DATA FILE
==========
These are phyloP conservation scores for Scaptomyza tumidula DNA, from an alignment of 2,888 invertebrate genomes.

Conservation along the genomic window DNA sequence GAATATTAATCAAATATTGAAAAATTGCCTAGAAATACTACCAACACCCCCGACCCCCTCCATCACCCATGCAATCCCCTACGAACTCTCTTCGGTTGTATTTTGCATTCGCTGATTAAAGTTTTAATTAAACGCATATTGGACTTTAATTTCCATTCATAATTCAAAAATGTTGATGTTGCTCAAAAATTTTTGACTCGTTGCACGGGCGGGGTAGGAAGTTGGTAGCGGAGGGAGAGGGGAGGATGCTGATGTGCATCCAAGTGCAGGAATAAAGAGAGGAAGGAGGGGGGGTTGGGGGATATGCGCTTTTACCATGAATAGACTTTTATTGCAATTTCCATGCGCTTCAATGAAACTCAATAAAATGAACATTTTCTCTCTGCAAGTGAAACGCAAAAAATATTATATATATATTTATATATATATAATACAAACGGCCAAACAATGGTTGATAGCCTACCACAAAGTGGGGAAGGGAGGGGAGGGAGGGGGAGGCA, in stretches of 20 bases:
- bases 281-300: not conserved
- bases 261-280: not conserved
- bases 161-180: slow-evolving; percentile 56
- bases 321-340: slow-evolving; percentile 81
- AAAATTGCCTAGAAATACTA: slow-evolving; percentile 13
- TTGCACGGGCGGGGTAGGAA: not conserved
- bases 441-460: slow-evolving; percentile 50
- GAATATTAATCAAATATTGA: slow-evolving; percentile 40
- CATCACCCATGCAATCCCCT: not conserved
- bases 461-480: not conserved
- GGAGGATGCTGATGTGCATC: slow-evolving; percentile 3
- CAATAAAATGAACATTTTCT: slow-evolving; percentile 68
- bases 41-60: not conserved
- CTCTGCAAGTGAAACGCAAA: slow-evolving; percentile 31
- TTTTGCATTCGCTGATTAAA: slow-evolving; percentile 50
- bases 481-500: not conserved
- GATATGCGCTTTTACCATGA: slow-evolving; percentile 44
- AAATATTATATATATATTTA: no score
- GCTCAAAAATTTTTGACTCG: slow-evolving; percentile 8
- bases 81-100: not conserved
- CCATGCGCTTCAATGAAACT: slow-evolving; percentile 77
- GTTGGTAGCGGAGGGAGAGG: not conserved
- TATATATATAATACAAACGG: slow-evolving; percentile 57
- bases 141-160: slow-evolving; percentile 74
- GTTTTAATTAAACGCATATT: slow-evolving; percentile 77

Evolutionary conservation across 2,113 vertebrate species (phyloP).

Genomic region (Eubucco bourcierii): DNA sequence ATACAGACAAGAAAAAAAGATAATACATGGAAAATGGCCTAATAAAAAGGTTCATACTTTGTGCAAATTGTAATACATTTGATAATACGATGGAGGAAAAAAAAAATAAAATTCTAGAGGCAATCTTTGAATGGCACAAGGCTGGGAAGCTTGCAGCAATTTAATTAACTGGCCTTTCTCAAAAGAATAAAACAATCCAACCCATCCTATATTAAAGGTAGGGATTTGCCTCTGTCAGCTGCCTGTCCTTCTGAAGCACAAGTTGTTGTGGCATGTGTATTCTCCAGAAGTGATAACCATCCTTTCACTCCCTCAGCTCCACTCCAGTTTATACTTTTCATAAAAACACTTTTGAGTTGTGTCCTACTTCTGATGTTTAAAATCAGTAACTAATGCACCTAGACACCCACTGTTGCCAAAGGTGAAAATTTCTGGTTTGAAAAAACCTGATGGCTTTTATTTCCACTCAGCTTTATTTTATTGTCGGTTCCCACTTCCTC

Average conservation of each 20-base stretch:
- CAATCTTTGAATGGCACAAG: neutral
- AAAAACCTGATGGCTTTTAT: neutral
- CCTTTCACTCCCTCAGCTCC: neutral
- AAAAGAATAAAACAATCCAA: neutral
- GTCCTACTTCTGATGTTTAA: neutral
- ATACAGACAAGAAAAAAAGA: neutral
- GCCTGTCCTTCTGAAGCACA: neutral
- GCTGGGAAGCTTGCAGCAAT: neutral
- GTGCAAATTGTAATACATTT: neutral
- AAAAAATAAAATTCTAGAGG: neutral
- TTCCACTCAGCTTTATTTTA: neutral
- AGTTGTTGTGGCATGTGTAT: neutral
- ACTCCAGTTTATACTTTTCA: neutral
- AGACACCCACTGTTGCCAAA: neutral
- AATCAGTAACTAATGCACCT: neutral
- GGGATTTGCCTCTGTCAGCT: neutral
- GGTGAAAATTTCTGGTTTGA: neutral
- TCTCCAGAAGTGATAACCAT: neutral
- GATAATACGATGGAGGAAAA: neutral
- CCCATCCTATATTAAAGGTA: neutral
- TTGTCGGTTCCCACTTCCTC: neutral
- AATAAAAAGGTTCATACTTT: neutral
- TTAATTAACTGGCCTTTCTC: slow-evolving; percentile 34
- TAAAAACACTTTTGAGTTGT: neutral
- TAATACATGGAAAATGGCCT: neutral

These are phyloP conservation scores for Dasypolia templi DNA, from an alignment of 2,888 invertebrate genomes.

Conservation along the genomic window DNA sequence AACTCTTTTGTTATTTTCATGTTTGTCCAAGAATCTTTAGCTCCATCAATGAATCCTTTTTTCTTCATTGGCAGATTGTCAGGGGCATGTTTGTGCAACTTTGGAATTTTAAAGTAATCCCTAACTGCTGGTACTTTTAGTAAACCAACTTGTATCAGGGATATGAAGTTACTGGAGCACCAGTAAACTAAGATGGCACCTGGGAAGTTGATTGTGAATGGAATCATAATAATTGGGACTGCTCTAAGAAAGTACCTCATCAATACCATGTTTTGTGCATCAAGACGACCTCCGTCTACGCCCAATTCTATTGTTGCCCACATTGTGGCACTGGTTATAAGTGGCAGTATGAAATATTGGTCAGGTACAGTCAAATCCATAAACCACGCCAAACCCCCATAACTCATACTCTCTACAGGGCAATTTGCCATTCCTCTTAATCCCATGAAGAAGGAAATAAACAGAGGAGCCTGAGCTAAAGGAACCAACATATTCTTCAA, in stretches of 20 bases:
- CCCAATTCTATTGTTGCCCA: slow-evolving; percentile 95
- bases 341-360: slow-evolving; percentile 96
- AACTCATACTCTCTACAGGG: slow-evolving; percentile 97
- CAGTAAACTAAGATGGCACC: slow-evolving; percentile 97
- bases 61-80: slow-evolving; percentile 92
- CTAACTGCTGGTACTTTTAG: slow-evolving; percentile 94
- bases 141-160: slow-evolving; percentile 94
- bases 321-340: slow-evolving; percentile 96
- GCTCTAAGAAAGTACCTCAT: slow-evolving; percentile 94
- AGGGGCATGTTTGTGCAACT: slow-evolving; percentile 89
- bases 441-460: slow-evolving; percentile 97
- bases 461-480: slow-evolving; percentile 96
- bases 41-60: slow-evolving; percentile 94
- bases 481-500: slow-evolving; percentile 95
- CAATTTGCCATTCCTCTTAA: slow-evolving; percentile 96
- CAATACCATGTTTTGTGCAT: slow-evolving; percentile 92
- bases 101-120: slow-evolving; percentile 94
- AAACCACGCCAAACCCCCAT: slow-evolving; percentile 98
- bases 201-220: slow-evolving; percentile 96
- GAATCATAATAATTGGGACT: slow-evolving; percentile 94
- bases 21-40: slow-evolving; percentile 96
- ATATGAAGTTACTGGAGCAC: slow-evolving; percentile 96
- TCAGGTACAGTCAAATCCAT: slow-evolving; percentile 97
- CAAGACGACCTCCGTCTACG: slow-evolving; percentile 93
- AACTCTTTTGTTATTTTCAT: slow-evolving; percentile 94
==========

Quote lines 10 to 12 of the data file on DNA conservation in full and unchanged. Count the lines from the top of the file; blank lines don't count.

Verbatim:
- GAATATTAATCAAATATTGA: slow-evolving; percentile 40
- CATCACCCATGCAATCCCCT: not conserved
- bases 461-480: not conserved